Friday, April 15, 2016

Texas - 3rd and final stop


On March 1, 2016 we moved to the Houston area, East Houston/Baytown to be exact. Houston is one town that both of us have been to together, a very long time ago. We met while working for Washington Inventory Services way back in the late 70's. We traveled to Houston to inventory some stores. It seems that not much has changed but yet everything has changed at the same time. We both remember Houston being a very big town, but not quite as big as it is now. We also remember it being all cement every where, not many trees, lots of expressways and that is still the same today.
We stayed at the Houston East RV Resort in Baytown.
It is right off of I-10 and this is by far the worst road noise we have had yet. It is funny that at some parks next to the expressway the noise isn't bad and others it is. This section of highway carries a lot of traffic, all day. Luckily Nancy uses ear plugs and we play a sleep music CD and that helped immensely. This park is gated, which seems crazy as only the driveway has a fence, the rest of the property is open. The sites are fairly wide, but a little short, we had just enough room to park the car. The grounds are very well kept, and one edge of the park is the dog walking area which was great.
Dog walking area
Two days before we left they had a problem with their water system so we had no water, luckily for us we have a water pump so we were fine but the showers and the laundry were closed all weekend, which made it rough for others.

Our first stop was the Art Car Museum, you know as soon as you pull into the parking lot that this is going to be a cool place. 

It is a gallery for local artists to exhibit their work. Each month they have a different theme for the art, this exhibit was abstract. They have one art car that matches the theme and then a couple of other antique or art cars on display. The art work was amazing, there was some encaustic work and a number of pieces were mixed media which is one of Nancy's favorites.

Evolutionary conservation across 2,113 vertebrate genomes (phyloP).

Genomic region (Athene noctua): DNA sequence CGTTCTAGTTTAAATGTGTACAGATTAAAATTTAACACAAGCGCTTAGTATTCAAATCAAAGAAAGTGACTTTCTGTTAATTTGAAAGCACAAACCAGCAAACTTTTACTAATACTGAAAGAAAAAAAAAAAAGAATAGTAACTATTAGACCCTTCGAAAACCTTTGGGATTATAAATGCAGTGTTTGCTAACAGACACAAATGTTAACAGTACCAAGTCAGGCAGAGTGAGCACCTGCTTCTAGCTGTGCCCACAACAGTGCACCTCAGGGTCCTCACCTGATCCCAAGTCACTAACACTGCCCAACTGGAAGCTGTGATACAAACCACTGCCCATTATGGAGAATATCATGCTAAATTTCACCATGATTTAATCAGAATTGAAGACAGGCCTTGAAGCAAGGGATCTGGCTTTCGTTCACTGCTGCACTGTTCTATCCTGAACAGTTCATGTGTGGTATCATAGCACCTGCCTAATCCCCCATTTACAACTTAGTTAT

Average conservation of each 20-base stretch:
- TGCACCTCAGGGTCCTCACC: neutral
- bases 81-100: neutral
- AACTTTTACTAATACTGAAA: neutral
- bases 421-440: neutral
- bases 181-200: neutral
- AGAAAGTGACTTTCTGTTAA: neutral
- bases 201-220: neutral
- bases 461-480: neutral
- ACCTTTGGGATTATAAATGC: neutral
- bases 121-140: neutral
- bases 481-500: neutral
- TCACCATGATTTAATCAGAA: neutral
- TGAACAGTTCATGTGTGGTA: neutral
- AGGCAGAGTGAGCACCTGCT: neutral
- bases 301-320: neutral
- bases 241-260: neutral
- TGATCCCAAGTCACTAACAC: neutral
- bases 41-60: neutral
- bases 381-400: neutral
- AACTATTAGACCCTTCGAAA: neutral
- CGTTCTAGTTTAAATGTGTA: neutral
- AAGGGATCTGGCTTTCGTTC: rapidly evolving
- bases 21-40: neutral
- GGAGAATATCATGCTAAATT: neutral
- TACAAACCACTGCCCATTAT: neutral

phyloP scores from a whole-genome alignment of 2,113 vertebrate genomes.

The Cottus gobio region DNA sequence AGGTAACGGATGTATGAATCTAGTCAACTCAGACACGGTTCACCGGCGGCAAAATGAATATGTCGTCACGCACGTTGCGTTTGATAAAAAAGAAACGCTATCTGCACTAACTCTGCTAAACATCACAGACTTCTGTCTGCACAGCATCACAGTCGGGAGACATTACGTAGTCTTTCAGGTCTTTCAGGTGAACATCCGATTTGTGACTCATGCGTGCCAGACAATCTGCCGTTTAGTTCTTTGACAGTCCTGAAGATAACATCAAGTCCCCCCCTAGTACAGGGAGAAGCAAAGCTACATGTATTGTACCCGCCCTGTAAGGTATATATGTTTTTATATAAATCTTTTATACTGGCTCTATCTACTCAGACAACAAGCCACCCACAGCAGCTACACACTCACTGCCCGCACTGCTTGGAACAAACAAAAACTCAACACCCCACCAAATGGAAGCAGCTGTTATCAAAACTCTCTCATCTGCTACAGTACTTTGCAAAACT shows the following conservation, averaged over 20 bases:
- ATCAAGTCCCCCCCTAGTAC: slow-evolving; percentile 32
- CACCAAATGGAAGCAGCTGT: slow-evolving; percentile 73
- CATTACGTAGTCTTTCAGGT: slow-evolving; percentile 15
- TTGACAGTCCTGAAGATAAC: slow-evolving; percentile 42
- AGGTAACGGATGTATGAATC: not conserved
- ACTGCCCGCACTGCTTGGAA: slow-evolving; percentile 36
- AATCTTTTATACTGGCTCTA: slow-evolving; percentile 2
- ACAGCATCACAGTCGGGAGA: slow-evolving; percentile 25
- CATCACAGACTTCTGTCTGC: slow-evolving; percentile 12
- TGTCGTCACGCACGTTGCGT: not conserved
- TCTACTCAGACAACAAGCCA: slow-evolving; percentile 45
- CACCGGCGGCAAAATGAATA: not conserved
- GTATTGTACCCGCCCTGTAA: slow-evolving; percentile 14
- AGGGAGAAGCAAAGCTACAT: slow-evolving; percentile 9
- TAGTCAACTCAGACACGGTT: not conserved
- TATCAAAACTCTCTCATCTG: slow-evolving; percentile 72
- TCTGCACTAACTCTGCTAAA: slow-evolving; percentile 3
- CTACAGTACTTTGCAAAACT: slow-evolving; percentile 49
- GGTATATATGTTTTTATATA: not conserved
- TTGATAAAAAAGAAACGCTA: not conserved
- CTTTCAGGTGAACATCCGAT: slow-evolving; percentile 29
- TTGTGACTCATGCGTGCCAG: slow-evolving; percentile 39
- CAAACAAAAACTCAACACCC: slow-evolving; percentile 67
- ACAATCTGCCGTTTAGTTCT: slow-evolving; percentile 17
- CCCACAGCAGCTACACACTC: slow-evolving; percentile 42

The art car, "Shattered Vanity" created by Nicole Strine was covered in broken mirror pieces. Inside you will find a disco ball!

There was a 1956 Nash Ambassador, beautiful blue and the seats inside all fold down flat, perfect for drive-in movies. 

The 1961 Caddy convertible was a beauty. The detail of the old cars is certainly missing in the cars of today. 

They have video's playing on multiple TV screens that show the art car parade that is held each year in Houston.

Taking a break from the art world we spent some time with Mother Nature at the Houston Arboretum and Nature Center. The trails are laid out in loops that intersect each other so your walk can be as long or as short as you want. This place is a peaceful oasis in the middle of the city. 

Didn't see any real turtles but loved this
cut out in the base of a sign.  

A few early Spring blooms and lots of fungi to entertain us, as well as owl pellets. 

As usual we went in search of Roadside Oddities. First up was the Gerald Hines Waterwall Park, it is in downtown and was absolutely spectacular. The roar from the 64-foot semi-circular fountain was part of the attraction. The water cascades down both sides. 
The front has an arched wall that adds to the effect of the multi-stepped fountain behind it.

The 14-foot-long, 22-foot-tall steel-plated Armadillo in front of a Goode's BBQ Palace was a fun one. For special events the eyes light up and smoke comes out of his nostrils. 

Not sure if the Glenwood Cemetery should be considered a roadside oddity or not, but their website is where we first heard about it. It took us a while to find the front entrance, after circling the block a few times we stopped and ask an older gentleman by a locked gate how we could get in. Turns out he was trying to get into the Lutheran cemetery and his name was Fred. Twice now we have encountered the name Fred in Texas. He was a very sweet man, and after giving us some wild directions he proceeded to tell us some Texas history for the next 20 minutes.